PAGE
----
Sekihan is glutinous rice steamed with adzuki beans.
It is usually eaten after sprinkling with sesame salt, because the glutinous rice matches perfectly with the flavor of the adzuki beans and the salty taste.
The color of this rice is the natural color of the adzuki beans, and people began eating this dish during celebrations based on the belief that the color red has the power to help people avoid disasters.
One hundred days following birth of a child, food including sekihan, fish such as sea bream grilled whole, and soup is prepared for the okuizome (first meal) ceremony to make the wish that their child will never go hungry for the rest of his or her life.
While children are still not able to eat whole foods at this age, the custom is for parents to use chopsticks to bring the food to the mouth and imitate eating.
In addition to okuizome, sekihan is deeply tied to events that mark the stages in the lives of Japanese people, including giving birth, the first Boys’ and Girls’ festival (held on March 3 for girls and May 5 for boys to celebrate healthy growth), coming of age, and honoring kanreki (reaching age 60).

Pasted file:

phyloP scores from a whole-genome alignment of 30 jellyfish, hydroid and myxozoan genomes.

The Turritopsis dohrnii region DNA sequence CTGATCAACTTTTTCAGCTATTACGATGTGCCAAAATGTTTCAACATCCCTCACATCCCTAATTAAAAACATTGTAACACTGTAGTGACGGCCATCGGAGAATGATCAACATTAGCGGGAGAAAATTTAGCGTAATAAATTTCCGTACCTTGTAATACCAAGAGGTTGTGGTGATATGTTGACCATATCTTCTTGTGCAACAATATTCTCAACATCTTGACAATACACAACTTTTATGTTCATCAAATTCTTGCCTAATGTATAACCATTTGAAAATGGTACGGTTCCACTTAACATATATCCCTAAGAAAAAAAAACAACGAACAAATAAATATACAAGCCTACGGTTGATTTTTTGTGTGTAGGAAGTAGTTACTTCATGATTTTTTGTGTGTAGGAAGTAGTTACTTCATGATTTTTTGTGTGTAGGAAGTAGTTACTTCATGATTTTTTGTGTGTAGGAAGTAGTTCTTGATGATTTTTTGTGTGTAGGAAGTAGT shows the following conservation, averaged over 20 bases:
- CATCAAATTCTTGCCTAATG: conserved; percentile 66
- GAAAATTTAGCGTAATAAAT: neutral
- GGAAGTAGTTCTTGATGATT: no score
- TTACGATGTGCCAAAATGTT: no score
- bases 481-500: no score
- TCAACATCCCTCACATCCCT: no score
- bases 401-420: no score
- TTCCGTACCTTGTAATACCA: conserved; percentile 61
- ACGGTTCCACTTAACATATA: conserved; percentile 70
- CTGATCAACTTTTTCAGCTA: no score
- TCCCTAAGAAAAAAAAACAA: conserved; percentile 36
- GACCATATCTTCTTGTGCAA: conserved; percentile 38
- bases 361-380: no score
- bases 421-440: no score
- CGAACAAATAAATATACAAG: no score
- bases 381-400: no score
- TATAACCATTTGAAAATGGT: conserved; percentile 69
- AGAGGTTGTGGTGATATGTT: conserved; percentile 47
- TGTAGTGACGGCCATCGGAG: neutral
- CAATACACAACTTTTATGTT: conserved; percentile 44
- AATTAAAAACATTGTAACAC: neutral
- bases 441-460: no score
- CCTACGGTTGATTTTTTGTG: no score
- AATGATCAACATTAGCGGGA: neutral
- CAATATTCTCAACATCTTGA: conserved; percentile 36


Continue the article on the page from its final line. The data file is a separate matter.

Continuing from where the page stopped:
Of course, it is not a requirement to cook sekihan for these celebrations.
For example, while there are some families that may make sekihan for a lunch box for sports competition, there are also families that almost never make sekihan.
While there was the custom of cooking sekihan to celebrate a girl’s first menstruation in the past, people don’t do this much anymore due to girls not wanting to be old-fashioned and feeling embarrassed about having their whole family know about these types of things.
Sekihan takes a bit more time and effort than standard white rice because the adzuki beans have to be boiled.
For busy modern mothers, product are sold such as canned adzuki beans that can be put in the rice cooker together with glutinous rice (to the left in the photo) and sets that include glutinous rice along with the necessary ingredients (to the right in the photo).
Sekihan onigiri (rice balls) are also frequently available at convenience stores.
When you visit Japan, make sure to try sekihan available at the onigiri section of convenience stores!